The Massachusetts House of Representatives passed a public records reform measure on Wednesday that makes it easier for individuals to access those records.

Representative Antonio Cabral told WBSM News the legislation will prevent agencies from stonewalling those who make public records requests or charging high fees in an effort to discourage the public from accessing those records.

"There are specific timelines that they have to comply with whenever there is a request," said Cabral "and at the same time they can't charge exorbitant amounts of money, which was the case sometimes in the past."

Agencies that fail to comply with these requests can be sued and, if the court rules against them, they can be fined up to $5,000 and be forced to reimburse legal fees for the plaintiff.

"They are subject to not only pay the attorney's fees for that citizen, but the courts can also penalize the government body to the tune of $1,000 minimum penalty to $5,000," said Cabral.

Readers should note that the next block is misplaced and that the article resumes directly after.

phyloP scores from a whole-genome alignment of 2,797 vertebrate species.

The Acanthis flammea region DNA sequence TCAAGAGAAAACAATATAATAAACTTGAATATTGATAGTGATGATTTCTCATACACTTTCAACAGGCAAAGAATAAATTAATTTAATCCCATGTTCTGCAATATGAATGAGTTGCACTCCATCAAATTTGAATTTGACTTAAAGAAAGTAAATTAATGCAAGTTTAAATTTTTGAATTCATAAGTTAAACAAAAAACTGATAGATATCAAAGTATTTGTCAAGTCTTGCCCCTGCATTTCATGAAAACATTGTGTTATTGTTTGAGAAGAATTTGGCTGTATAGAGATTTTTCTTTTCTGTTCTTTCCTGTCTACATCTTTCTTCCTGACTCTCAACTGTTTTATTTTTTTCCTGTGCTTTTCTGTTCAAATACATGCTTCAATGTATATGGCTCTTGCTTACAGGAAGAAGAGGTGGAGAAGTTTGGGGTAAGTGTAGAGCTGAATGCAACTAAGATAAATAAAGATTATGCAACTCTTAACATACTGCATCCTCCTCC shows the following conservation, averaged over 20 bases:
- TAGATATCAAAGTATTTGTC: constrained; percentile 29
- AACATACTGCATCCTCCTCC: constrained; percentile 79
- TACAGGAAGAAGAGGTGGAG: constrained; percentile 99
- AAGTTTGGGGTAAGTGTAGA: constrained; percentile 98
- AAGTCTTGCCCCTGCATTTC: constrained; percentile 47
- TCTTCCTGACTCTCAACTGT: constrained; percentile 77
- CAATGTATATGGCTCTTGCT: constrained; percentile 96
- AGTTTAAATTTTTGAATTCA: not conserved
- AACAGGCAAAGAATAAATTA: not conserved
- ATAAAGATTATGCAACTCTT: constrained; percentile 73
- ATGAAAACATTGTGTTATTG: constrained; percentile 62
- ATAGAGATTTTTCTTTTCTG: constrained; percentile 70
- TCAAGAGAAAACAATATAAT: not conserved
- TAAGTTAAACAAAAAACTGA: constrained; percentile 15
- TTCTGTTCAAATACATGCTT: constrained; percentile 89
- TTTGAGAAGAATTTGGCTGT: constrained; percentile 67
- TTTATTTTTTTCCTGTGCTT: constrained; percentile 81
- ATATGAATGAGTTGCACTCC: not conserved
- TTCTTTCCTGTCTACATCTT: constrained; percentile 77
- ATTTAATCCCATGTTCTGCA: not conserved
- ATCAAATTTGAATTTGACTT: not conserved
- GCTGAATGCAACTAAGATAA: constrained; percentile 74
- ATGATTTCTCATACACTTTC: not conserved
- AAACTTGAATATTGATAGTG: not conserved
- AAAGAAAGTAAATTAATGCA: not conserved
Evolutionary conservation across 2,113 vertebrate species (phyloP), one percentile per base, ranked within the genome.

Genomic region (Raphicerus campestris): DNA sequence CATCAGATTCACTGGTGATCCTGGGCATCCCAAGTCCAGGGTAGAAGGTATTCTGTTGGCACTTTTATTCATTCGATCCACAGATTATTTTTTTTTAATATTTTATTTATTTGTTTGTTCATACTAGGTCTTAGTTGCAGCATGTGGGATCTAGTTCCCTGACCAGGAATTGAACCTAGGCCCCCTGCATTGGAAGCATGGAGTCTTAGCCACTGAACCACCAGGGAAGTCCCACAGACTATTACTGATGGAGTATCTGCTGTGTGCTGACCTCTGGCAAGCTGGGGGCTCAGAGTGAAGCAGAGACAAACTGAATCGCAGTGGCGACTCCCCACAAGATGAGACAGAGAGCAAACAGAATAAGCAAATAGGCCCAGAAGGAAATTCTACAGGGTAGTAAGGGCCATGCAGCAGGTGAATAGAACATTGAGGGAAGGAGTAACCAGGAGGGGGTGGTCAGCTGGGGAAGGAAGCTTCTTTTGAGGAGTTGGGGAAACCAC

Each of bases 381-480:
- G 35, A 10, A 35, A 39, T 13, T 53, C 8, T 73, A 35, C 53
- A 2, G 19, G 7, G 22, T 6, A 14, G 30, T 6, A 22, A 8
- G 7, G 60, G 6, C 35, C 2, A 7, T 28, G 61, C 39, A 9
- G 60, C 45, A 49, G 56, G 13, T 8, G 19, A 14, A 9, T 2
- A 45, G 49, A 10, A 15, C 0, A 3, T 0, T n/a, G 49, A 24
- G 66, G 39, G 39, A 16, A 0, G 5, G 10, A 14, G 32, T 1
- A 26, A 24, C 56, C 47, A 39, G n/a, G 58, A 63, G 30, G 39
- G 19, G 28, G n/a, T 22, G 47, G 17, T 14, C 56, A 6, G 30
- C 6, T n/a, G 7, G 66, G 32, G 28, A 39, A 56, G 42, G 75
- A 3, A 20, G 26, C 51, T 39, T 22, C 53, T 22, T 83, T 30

The bill also requires every local and state government agency to appoint a staff person who will be responsible for responding to public records requests and clarifying the process and timeline for officials to respond to requests.

However, says that government agencies can be granted extra time to make these requests if necessary.

"If they need more than that timeline, then they can appeal to the state public records supervisor for an extension of time," said Cabral "but it's not going to be an indefinite period of time."

The bill is now heading to Gov. Charlie Baker for his signature.